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Education PolicyEvidence of Equity and Effectiveness$
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Stephen Gorard

Print publication date: 2018

Print ISBN-13: 9781447342144

Published to Policy Press Scholarship Online: May 2019

DOI: 10.1332/policypress/9781447342144.001.0001

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PRINTED FROM POLICY PRESS SCHOLARSHIP ONLINE (www.policypress.universitypressscholarship.com). (c) Copyright Policy Press, 2021. All Rights Reserved. An individual user may print out a PDF of a single chapter of a monograph in PPSO for personal use.date: 30 July 2021

Differential school effects

Differential school effects

Chapter:
(p.81) Six Differential school effects
Source:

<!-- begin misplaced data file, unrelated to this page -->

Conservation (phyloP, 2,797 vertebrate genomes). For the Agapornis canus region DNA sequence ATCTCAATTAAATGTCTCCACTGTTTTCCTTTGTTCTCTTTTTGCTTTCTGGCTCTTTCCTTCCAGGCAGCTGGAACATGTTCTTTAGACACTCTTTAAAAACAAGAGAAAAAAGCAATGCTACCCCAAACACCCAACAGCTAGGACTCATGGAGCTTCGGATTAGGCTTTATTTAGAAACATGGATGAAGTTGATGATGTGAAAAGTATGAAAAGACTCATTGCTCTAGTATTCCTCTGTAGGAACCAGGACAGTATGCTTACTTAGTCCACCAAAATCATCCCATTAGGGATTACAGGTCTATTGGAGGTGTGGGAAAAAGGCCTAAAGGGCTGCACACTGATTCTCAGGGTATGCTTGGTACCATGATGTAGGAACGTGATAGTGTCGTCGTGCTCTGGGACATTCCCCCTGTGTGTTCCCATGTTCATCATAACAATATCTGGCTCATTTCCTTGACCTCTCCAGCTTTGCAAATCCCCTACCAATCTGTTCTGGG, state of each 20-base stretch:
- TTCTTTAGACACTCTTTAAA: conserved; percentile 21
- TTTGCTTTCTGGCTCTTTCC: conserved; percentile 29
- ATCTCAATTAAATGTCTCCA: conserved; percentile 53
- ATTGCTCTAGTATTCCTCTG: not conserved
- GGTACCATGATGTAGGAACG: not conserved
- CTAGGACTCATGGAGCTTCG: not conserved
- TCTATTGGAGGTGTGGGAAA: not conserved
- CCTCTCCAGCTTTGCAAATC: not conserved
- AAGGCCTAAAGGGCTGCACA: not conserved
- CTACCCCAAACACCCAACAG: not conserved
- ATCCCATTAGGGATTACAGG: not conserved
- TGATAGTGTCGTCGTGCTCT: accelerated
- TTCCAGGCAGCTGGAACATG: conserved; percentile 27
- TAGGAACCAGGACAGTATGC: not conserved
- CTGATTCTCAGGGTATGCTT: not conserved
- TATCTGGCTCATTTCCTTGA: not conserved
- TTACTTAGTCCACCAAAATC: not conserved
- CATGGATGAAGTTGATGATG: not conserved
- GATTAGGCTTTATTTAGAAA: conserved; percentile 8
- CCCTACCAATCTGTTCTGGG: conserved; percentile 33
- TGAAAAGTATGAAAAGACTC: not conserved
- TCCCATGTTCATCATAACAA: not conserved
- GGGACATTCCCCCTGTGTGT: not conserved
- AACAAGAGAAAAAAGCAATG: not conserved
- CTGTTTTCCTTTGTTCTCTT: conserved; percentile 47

Education Policy
Author(s):

Stephen Gorard

Publisher:
Policy Press
DOI:10.1332/policypress/9781447342144.003.0006

This chapter explains why no type of school within the national school system has been found to be more effective than any other with equivalent students. It discusses the promising value-added (VA) approach, which judges schools by the progress that their pupils make during attendance at the school — not their absolute levels of attainment. Data on all pupils in the relevant school population is used to predict as accurately as possible how well each pupil will score in a subsequent test of attainment. Any difference between the predicted and observed test result is then used as a residual. The averaged residuals for each school are termed the school's ‘effect’, and are intended to represent the average amount by which pupils in that school progress more or less when compared to equivalent pupils in all other schools. This judgement about progress is intended to be independent of the raw-score figures, making it fairer than assessment by raw scores. Since this ‘school effect’ is deemed a characteristic of the school, not its specific cohort of pupils, it should be reasonably consistent over time.

Keywords:   value-added approach, progress, attainment, school effect, residuals, raw scores

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